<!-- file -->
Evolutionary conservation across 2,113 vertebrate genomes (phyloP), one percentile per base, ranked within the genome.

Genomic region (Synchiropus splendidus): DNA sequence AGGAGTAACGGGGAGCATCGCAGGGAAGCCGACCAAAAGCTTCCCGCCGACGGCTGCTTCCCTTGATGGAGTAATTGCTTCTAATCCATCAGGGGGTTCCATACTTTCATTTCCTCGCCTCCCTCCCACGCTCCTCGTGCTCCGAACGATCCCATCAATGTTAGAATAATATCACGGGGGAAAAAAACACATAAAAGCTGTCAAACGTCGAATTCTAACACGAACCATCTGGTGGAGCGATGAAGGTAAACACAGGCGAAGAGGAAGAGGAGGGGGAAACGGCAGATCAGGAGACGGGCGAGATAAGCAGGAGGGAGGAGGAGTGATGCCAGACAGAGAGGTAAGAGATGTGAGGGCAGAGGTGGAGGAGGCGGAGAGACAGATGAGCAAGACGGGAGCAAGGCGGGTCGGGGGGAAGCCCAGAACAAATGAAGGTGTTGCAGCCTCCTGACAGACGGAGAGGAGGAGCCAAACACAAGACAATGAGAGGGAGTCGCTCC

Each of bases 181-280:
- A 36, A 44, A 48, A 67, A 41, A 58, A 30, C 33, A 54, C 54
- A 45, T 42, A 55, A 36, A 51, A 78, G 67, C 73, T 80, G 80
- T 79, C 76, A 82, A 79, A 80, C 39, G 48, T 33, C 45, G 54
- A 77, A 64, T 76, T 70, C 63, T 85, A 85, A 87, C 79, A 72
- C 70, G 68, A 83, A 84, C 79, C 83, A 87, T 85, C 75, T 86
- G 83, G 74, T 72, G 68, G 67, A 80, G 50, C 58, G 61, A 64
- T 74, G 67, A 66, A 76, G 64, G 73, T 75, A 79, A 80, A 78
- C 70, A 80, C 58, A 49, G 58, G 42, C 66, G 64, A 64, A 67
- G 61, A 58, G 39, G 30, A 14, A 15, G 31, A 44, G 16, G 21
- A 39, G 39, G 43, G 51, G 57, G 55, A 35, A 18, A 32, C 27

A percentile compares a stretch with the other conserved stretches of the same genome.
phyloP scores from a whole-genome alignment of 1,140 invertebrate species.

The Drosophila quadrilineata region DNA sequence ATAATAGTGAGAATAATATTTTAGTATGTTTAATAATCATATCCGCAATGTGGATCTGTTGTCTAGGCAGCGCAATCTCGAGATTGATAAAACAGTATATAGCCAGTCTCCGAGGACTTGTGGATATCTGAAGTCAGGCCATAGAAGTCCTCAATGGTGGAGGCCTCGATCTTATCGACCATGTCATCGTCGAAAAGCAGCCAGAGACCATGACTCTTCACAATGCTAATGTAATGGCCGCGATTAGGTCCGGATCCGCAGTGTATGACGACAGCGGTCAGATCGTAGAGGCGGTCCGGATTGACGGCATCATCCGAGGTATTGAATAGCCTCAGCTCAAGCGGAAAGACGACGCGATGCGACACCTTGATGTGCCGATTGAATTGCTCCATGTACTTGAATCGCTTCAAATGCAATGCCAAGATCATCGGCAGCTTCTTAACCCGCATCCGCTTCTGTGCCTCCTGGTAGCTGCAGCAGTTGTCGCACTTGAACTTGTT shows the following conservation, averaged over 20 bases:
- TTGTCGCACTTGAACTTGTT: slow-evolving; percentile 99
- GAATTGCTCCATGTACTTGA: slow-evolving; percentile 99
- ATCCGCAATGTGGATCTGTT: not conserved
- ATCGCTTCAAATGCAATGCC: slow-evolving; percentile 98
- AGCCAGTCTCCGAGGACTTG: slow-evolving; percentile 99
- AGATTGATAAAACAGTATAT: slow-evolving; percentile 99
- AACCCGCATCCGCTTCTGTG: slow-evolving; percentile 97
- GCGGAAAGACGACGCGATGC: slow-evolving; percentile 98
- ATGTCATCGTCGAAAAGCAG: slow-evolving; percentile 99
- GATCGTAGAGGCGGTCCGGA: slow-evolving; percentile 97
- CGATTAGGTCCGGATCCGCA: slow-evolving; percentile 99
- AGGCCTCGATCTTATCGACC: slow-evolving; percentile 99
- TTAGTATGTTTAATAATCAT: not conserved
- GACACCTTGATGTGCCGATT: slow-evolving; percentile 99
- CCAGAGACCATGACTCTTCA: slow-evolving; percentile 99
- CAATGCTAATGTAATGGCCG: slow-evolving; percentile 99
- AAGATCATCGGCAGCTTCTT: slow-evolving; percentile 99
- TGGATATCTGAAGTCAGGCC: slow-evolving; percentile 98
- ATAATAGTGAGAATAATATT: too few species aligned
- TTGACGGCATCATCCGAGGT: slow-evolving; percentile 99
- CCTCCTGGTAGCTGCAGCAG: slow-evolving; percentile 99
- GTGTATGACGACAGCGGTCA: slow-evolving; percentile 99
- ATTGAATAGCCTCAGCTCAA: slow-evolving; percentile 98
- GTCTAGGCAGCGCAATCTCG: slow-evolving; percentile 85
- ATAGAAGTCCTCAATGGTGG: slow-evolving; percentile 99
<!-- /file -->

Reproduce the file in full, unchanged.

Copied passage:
Evolutionary conservation across 2,113 vertebrate genomes (phyloP), one percentile per base, ranked within the genome.

Genomic region (Synchiropus splendidus): DNA sequence AGGAGTAACGGGGAGCATCGCAGGGAAGCCGACCAAAAGCTTCCCGCCGACGGCTGCTTCCCTTGATGGAGTAATTGCTTCTAATCCATCAGGGGGTTCCATACTTTCATTTCCTCGCCTCCCTCCCACGCTCCTCGTGCTCCGAACGATCCCATCAATGTTAGAATAATATCACGGGGGAAAAAAACACATAAAAGCTGTCAAACGTCGAATTCTAACACGAACCATCTGGTGGAGCGATGAAGGTAAACACAGGCGAAGAGGAAGAGGAGGGGGAAACGGCAGATCAGGAGACGGGCGAGATAAGCAGGAGGGAGGAGGAGTGATGCCAGACAGAGAGGTAAGAGATGTGAGGGCAGAGGTGGAGGAGGCGGAGAGACAGATGAGCAAGACGGGAGCAAGGCGGGTCGGGGGGAAGCCCAGAACAAATGAAGGTGTTGCAGCCTCCTGACAGACGGAGAGGAGGAGCCAAACACAAGACAATGAGAGGGAGTCGCTCC

Each of bases 181-280:
- A 36, A 44, A 48, A 67, A 41, A 58, A 30, C 33, A 54, C 54
- A 45, T 42, A 55, A 36, A 51, A 78, G 67, C 73, T 80, G 80
- T 79, C 76, A 82, A 79, A 80, C 39, G 48, T 33, C 45, G 54
- A 77, A 64, T 76, T 70, C 63, T 85, A 85, A 87, C 79, A 72
- C 70, G 68, A 83, A 84, C 79, C 83, A 87, T 85, C 75, T 86
- G 83, G 74, T 72, G 68, G 67, A 80, G 50, C 58, G 61, A 64
- T 74, G 67, A 66, A 76, G 64, G 73, T 75, A 79, A 80, A 78
- C 70, A 80, C 58, A 49, G 58, G 42, C 66, G 64, A 64, A 67
- G 61, A 58, G 39, G 30, A 14, A 15, G 31, A 44, G 16, G 21
- A 39, G 39, G 43, G 51, G 57, G 55, A 35, A 18, A 32, C 27

A percentile compares a stretch with the other conserved stretches of the same genome.
phyloP scores from a whole-genome alignment of 1,140 invertebrate species.

The Drosophila quadrilineata region DNA sequence ATAATAGTGAGAATAATATTTTAGTATGTTTAATAATCATATCCGCAATGTGGATCTGTTGTCTAGGCAGCGCAATCTCGAGATTGATAAAACAGTATATAGCCAGTCTCCGAGGACTTGTGGATATCTGAAGTCAGGCCATAGAAGTCCTCAATGGTGGAGGCCTCGATCTTATCGACCATGTCATCGTCGAAAAGCAGCCAGAGACCATGACTCTTCACAATGCTAATGTAATGGCCGCGATTAGGTCCGGATCCGCAGTGTATGACGACAGCGGTCAGATCGTAGAGGCGGTCCGGATTGACGGCATCATCCGAGGTATTGAATAGCCTCAGCTCAAGCGGAAAGACGACGCGATGCGACACCTTGATGTGCCGATTGAATTGCTCCATGTACTTGAATCGCTTCAAATGCAATGCCAAGATCATCGGCAGCTTCTTAACCCGCATCCGCTTCTGTGCCTCCTGGTAGCTGCAGCAGTTGTCGCACTTGAACTTGTT shows the following conservation, averaged over 20 bases:
- TTGTCGCACTTGAACTTGTT: slow-evolving; percentile 99
- GAATTGCTCCATGTACTTGA: slow-evolving; percentile 99
- ATCCGCAATGTGGATCTGTT: not conserved
- ATCGCTTCAAATGCAATGCC: slow-evolving; percentile 98
- AGCCAGTCTCCGAGGACTTG: slow-evolving; percentile 99
- AGATTGATAAAACAGTATAT: slow-evolving; percentile 99
- AACCCGCATCCGCTTCTGTG: slow-evolving; percentile 97
- GCGGAAAGACGACGCGATGC: slow-evolving; percentile 98
- ATGTCATCGTCGAAAAGCAG: slow-evolving; percentile 99
- GATCGTAGAGGCGGTCCGGA: slow-evolving; percentile 97
- CGATTAGGTCCGGATCCGCA: slow-evolving; percentile 99
- AGGCCTCGATCTTATCGACC: slow-evolving; percentile 99
- TTAGTATGTTTAATAATCAT: not conserved
- GACACCTTGATGTGCCGATT: slow-evolving; percentile 99
- CCAGAGACCATGACTCTTCA: slow-evolving; percentile 99
- CAATGCTAATGTAATGGCCG: slow-evolving; percentile 99
- AAGATCATCGGCAGCTTCTT: slow-evolving; percentile 99
- TGGATATCTGAAGTCAGGCC: slow-evolving; percentile 98
- ATAATAGTGAGAATAATATT: too few species aligned
- TTGACGGCATCATCCGAGGT: slow-evolving; percentile 99
- CCTCCTGGTAGCTGCAGCAG: slow-evolving; percentile 99
- GTGTATGACGACAGCGGTCA: slow-evolving; percentile 99
- ATTGAATAGCCTCAGCTCAA: slow-evolving; percentile 98
- GTCTAGGCAGCGCAATCTCG: slow-evolving; percentile 85
- ATAGAAGTCCTCAATGGTGG: slow-evolving; percentile 99